Joe Judge has plan to keep Giants motivated as losing mounts

The problem with losing is, if that is all a team ever does, it is difficult for a coach to fix the many on-the-field problems when he first has to concern himself with soothing psyches and keeping players interested and engaged.

The beauty with winning is a coach can correct mistakes from a position of strength, pointing out areas in need of improvement to players working within a positive environment.

This is why cycles are so hard to break on the losing end and so much easier to maintain on the winning end.

It is not difficult to identify where the Giants, sitting at 1-6, are on this spectrum. Every loss makes it more challenging to prevent the next one from happening.

If you believe in this.

Joe Judge does not believe in this.

“I’ve always been very blunt and honest from Day 1,’’ Judge said. “Regardless of if it’s coming off the field after a hard practice, coming off the field after a win or a loss, they are getting the same personality and feedback regardless. When you do something good, I’m going to highlight it and point it out. When you do something wrong, I’m going to show that to the team as well and make sure we correct it. Everyone has to learn the lesson.

“In terms of trying to use wins or losses at times to motivate or address players, to me you just have to be consistent on a daily basis. You don’t have to wait for the right time to correct someone, the right time to get motivation for somebody. The thing is to be consistent as a coach every day, so the players know what to expect coming in. They’ve been very consistent and very repetitive the entire way as well, all of them.

“I understand what you’re saying, I’ve worked for a lot of coaches who have said in the past, ‘Hey, you can correct more after a win and after a loss you have to kind of pick them up.’ I’m going to be honest with you, that’s not really my personality. I think you just tell it like it is and people aware. They take the corrections as they come.’’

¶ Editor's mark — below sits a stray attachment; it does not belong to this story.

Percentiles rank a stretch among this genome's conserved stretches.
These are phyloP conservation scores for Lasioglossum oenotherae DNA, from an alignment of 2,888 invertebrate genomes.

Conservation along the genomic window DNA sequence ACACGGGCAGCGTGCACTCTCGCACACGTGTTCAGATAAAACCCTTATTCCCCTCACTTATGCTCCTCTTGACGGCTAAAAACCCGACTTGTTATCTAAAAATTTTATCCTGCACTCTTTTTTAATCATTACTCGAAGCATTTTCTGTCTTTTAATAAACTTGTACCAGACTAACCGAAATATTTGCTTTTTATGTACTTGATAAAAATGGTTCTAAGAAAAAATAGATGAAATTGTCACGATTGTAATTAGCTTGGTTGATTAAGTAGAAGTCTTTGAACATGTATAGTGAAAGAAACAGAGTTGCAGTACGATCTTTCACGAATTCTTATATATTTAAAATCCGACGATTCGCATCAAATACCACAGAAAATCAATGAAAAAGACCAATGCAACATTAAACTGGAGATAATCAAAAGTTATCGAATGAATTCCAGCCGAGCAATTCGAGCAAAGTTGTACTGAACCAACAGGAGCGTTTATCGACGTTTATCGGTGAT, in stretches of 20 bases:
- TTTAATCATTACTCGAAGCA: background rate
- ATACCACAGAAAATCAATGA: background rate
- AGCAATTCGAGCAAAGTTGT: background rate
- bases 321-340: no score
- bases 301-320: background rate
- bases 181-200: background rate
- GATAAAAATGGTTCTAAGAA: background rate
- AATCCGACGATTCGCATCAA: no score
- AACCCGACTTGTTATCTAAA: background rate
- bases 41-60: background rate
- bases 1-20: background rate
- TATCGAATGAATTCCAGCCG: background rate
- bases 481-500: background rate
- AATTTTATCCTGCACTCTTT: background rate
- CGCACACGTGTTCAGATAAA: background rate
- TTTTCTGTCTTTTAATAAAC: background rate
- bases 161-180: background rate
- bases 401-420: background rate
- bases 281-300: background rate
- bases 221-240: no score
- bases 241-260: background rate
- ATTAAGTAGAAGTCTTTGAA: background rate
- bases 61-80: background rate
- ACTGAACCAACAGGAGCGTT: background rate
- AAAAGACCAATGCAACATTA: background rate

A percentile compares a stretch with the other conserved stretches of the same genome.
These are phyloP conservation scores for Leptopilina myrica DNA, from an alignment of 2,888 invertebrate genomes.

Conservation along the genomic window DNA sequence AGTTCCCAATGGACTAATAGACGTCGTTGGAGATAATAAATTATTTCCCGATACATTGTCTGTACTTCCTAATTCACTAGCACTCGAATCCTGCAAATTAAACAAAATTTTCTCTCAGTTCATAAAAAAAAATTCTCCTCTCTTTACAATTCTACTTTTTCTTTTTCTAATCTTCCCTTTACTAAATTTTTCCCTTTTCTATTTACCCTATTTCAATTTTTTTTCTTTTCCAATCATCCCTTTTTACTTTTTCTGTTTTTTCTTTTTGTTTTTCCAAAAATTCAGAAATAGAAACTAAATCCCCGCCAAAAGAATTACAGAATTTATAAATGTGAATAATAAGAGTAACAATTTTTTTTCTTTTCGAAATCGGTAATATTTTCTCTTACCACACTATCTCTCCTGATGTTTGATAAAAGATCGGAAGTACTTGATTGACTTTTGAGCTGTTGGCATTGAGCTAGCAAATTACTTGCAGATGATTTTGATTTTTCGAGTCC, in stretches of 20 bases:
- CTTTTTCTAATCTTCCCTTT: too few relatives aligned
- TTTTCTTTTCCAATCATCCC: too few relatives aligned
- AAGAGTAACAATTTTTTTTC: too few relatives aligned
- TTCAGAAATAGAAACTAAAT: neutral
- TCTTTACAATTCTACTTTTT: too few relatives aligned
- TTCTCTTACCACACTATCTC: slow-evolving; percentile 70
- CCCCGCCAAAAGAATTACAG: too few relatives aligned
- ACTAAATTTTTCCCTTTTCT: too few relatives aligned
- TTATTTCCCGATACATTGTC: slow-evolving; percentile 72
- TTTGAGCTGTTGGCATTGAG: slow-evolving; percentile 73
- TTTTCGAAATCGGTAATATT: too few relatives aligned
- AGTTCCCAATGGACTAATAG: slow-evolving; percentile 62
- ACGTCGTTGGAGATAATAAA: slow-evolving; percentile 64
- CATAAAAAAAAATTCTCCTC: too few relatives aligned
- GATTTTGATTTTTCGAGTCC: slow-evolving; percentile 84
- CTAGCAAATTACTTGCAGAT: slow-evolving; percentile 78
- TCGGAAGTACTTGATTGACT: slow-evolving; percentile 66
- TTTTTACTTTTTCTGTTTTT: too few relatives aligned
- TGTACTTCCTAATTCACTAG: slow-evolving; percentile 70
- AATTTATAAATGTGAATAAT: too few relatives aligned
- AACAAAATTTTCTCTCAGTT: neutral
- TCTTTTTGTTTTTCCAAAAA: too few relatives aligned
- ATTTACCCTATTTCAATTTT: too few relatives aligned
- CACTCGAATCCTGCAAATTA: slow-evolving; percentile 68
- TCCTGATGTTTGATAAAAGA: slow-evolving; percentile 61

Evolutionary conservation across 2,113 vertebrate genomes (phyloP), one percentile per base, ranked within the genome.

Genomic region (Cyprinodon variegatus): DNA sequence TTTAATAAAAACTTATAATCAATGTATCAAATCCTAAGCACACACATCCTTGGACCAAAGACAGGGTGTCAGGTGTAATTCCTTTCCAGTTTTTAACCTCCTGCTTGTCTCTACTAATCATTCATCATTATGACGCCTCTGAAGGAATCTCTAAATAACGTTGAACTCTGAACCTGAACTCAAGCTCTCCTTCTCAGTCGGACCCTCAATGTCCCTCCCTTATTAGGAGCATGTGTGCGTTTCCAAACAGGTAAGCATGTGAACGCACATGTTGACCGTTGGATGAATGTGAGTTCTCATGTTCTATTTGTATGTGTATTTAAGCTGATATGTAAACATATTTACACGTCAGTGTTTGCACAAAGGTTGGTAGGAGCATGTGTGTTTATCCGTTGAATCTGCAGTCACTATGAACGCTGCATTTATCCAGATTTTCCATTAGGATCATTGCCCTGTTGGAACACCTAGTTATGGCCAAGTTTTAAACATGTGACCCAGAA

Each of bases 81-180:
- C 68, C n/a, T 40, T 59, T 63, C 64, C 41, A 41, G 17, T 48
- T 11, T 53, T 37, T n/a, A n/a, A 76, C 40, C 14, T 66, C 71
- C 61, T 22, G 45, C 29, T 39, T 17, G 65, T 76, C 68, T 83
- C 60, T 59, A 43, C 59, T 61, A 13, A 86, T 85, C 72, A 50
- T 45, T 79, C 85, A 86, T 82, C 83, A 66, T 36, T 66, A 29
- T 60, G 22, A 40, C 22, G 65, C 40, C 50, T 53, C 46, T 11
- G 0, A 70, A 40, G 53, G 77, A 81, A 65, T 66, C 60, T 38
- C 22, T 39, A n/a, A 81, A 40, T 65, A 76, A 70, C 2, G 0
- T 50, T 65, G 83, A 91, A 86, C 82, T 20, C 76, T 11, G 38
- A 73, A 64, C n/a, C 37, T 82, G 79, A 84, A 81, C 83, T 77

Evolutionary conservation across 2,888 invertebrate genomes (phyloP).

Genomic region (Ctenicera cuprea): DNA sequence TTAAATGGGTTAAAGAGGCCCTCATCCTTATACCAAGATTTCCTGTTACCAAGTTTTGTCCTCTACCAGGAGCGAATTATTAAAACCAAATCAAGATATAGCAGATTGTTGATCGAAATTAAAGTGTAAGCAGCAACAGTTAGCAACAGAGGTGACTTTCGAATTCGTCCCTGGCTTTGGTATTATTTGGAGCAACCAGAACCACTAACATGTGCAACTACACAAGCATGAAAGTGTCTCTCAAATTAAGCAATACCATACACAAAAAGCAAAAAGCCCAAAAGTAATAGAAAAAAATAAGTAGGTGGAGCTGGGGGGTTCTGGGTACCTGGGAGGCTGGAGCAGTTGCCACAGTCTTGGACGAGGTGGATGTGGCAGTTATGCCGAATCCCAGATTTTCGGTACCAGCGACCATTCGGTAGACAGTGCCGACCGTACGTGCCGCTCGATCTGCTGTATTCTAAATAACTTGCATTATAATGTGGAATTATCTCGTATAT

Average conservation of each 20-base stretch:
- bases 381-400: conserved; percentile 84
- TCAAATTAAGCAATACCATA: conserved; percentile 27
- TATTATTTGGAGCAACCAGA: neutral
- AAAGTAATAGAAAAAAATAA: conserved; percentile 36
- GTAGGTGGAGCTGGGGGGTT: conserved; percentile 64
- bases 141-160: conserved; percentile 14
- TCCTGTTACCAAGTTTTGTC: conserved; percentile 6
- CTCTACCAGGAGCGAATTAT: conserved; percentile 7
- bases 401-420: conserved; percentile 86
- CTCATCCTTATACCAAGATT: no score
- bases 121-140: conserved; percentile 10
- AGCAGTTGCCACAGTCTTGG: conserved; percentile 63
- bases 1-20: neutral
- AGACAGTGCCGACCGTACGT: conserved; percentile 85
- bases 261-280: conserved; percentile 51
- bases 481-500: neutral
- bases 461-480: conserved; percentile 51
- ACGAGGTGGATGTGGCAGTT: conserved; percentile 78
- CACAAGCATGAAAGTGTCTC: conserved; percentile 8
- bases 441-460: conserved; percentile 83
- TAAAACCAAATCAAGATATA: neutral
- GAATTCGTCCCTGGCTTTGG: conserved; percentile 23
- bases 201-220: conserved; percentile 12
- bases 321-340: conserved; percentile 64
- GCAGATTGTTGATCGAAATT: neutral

Judge’s personality can be blunt at times, when it comes to alerting his players what he likes and does not like about their performance. There is plenty not to like with a team that most recently blew a 21-10 fourth-quarter lead to the Eagles, falling 22-21. It is not all bad when they lose, Judge insists, and not all good when they win. The Giants have only won once, of course, beating Washington by a single point, and so there is no concern that Judge and his coaching staff are soft-pedaling anything.

“I don’t think it’s harder for any of the players or coaches simply because I know the players and coaches we have in the building,’’ defensive tackle Dalvin Tomlinson said. “Everybody, no matter what the result is, we’re going to come in each day and work our hardest.’’

Through all the losing, there is calmness around the Giants, at least on the exterior. Their comments are muted, sure, after these close-call setbacks, but to equate the flat-line postgame demeanor to a lack of caring is not an accurate depiction of what they are feeling and how they are responding.

“I don’t think you can mistake the calmness for that we’re not disappointed or we’re not frustrated with how things are going,’’ quarterback Daniel Jones said. “We certainly are when you put in as much work as we do and don’t get the results. We’re certainly frustrated. We’re certainly disappointed. I think when you ask about the mood, we’re in a position to bounce back to control our mood and make sure that’s productive towards what we’re trying to accomplish and towards what we’re trying to do as a team. That’s a challenge now and that’s where we’ll look going forward.”

As they move forward, and if they continue to lose, Judge and his staff will have to find ways to keep interested and locked in, made all the more challenging without the luxury of winning to help motivate them.

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